How Does A Child’s Writing Develop?
Children learn skills that are important to the development of reading and writing during early speech and language development. This stage is known as emergent literacy, and it begins at birth and continues through the preschool years.
During emergent literacy, children move through a series of stages while they are learning to write. The stages reflect a child's growing knowledge of the conventions of literacy, including letters, sounds and spacing of words within sentences. Almost every interaction in a child's world is preparing them to become a reader and writer. The stages are:
Stage 1 – Drawing/Picture Writing & Scribbling
Children begin expressing their thoughts, feelings and ideas with pictures and scribblings. As a child grasps a crayon or pencil with a full fist, he is exploring with space and form.
Stage 2 – Random Letters
Children begin to print their own names and put “strings” of letters across the page, usually upper-case consonants, without attention to spaces between words or directionality. Children often copy reading and writing behaviors at this point.
Stage 3 – Semi-phonetic (Early Spelling)
Children begin to use their knowledge of some letters and letter sounds to print words. Some begin writing from left to right, especially when the process of printing words is demonstrated for them daily. During this stage, reversals are common – don’t worry.
Stage 4 – Phonetic
Children have now learned more letter/sound associations (the sound of “m” is mmmm) and are applying them to their writing. Many times, they might get the beginning and ending sounds of words correct, but vowel use is less frequent.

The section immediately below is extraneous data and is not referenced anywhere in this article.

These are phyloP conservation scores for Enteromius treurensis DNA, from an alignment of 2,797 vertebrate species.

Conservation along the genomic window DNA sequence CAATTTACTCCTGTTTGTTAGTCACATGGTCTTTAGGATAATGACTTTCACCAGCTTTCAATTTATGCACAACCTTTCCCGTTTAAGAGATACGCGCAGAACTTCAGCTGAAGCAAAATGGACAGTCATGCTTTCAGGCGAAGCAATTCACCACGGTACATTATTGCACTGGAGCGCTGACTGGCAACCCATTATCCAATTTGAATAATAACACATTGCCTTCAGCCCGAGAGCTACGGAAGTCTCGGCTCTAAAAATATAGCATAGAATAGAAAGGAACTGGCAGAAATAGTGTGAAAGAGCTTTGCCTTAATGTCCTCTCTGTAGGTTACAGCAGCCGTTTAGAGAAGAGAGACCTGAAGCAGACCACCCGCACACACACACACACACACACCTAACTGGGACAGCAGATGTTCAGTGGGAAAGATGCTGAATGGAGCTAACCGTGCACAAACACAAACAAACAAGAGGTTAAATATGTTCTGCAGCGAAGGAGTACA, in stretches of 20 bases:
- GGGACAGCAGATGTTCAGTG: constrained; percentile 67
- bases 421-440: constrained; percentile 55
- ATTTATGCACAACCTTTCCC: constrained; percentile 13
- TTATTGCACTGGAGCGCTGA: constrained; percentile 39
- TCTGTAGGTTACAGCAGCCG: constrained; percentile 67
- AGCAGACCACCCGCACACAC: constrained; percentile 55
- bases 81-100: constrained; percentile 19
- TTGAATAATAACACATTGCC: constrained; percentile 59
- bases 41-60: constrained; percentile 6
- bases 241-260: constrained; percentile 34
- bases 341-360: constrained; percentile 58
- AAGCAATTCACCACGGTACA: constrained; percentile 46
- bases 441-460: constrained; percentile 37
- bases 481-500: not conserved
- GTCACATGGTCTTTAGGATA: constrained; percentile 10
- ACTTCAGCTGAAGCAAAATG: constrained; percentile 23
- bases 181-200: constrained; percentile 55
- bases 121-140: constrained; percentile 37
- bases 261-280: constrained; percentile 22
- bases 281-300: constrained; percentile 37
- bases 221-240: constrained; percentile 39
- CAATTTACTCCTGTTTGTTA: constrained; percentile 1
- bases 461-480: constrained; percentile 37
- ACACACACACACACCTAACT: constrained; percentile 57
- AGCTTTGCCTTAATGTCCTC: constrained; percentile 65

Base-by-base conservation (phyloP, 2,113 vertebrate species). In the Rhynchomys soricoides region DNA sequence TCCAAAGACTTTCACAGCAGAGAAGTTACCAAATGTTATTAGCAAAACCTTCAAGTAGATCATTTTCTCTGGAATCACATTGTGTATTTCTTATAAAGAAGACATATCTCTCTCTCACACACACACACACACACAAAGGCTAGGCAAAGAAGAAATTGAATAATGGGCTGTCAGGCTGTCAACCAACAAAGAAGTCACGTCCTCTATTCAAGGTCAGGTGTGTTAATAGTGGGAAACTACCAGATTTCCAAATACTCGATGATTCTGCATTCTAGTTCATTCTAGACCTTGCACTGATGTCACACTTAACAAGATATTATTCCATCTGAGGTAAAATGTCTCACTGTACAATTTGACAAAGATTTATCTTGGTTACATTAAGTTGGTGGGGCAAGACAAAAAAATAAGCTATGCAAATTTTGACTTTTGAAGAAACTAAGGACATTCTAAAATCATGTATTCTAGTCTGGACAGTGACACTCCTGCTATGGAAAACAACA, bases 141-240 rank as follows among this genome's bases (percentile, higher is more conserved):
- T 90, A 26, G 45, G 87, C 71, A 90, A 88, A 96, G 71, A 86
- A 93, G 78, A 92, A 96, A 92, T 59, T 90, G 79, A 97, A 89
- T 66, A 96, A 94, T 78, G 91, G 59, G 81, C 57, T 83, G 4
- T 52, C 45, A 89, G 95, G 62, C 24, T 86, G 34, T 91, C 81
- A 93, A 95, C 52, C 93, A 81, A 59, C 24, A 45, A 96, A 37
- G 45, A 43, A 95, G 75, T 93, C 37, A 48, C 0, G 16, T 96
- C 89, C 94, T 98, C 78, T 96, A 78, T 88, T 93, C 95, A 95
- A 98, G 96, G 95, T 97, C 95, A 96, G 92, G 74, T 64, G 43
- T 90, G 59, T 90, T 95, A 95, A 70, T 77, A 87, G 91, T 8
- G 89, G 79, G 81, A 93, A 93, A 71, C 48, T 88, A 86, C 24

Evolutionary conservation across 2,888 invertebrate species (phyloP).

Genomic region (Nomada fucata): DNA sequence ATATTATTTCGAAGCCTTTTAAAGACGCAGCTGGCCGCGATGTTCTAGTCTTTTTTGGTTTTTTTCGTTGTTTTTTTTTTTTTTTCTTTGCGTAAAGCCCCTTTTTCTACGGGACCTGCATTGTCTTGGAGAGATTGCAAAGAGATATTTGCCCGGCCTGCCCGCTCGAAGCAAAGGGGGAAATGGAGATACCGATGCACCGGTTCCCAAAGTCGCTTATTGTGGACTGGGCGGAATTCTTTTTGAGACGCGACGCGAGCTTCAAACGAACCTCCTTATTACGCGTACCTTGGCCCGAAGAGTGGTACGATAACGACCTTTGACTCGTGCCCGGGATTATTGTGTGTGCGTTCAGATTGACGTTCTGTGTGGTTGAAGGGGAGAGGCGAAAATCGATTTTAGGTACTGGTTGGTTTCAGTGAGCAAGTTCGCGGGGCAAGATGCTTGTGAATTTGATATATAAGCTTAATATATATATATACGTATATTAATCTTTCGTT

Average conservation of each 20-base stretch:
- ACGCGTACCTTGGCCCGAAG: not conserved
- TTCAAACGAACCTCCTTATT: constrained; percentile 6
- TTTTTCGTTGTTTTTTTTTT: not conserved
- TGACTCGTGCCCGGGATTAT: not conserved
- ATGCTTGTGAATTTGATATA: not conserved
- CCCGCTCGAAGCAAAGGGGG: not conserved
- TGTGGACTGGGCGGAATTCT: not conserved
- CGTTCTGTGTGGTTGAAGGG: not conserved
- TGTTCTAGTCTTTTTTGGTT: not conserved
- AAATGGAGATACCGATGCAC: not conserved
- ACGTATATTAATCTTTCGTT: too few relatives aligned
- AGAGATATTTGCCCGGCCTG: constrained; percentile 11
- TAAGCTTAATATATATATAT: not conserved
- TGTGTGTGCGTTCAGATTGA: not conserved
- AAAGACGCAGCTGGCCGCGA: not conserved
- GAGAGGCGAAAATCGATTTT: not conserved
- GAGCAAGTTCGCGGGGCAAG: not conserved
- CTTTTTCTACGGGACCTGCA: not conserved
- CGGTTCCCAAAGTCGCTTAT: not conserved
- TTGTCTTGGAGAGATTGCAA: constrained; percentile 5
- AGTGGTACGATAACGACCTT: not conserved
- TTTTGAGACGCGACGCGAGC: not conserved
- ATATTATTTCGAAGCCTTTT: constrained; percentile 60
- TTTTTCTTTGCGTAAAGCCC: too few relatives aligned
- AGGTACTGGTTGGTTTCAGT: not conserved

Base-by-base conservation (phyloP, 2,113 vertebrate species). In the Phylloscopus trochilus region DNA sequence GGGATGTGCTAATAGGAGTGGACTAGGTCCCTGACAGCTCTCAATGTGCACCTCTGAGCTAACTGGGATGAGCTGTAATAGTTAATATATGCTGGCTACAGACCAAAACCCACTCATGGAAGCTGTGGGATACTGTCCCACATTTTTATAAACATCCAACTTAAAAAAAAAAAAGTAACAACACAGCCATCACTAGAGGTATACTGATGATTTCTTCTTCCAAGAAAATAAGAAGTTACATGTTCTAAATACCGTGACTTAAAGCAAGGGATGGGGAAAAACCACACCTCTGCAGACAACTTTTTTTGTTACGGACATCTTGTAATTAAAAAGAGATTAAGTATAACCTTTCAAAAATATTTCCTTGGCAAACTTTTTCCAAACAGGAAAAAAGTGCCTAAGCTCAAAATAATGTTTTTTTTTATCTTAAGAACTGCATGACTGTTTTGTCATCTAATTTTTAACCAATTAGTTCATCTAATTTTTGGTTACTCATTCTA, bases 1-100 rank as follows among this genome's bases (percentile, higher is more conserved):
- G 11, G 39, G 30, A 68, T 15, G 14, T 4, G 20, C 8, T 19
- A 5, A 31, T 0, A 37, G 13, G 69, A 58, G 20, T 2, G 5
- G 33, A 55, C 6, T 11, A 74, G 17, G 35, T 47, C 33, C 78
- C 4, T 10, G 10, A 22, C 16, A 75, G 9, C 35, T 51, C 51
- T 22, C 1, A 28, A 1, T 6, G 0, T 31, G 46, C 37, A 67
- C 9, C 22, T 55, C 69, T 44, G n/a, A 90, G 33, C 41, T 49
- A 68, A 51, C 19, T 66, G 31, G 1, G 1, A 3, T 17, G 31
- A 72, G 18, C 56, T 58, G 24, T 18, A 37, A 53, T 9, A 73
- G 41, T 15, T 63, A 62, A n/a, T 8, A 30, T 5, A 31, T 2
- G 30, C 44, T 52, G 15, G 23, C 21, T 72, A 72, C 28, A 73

Stage 5 – Transitional Spelling
Children start to remember things like leaving spaces between words, a capital letter at the beginning of a sentence and even a period or question mark at the end. They often write more than one sentence and are applying many letter/sound associations.
Stage 6 – Conventional Spelling
Children can now spell many words correctly and have memorized many words that do not sound out easily. They call upon their knowledge of phonics to spell words that they are unfamiliar with and will check how words are spelled in child friendly dictionaries.
At all stages, it's important to acknowledge and praise the writing efforts of your young child. Find opportunities to have your child share his work with others. Make sure his efforts are proudly displayed in a special place or on the refrigerator. Show your children that reading and writing are fun, and how important they are to everyday life.
For helpful tips on what to do to teach writing to your child, read our blog on writing lessons by visiting www.thereadingcorner.org/blog/writing-lessons.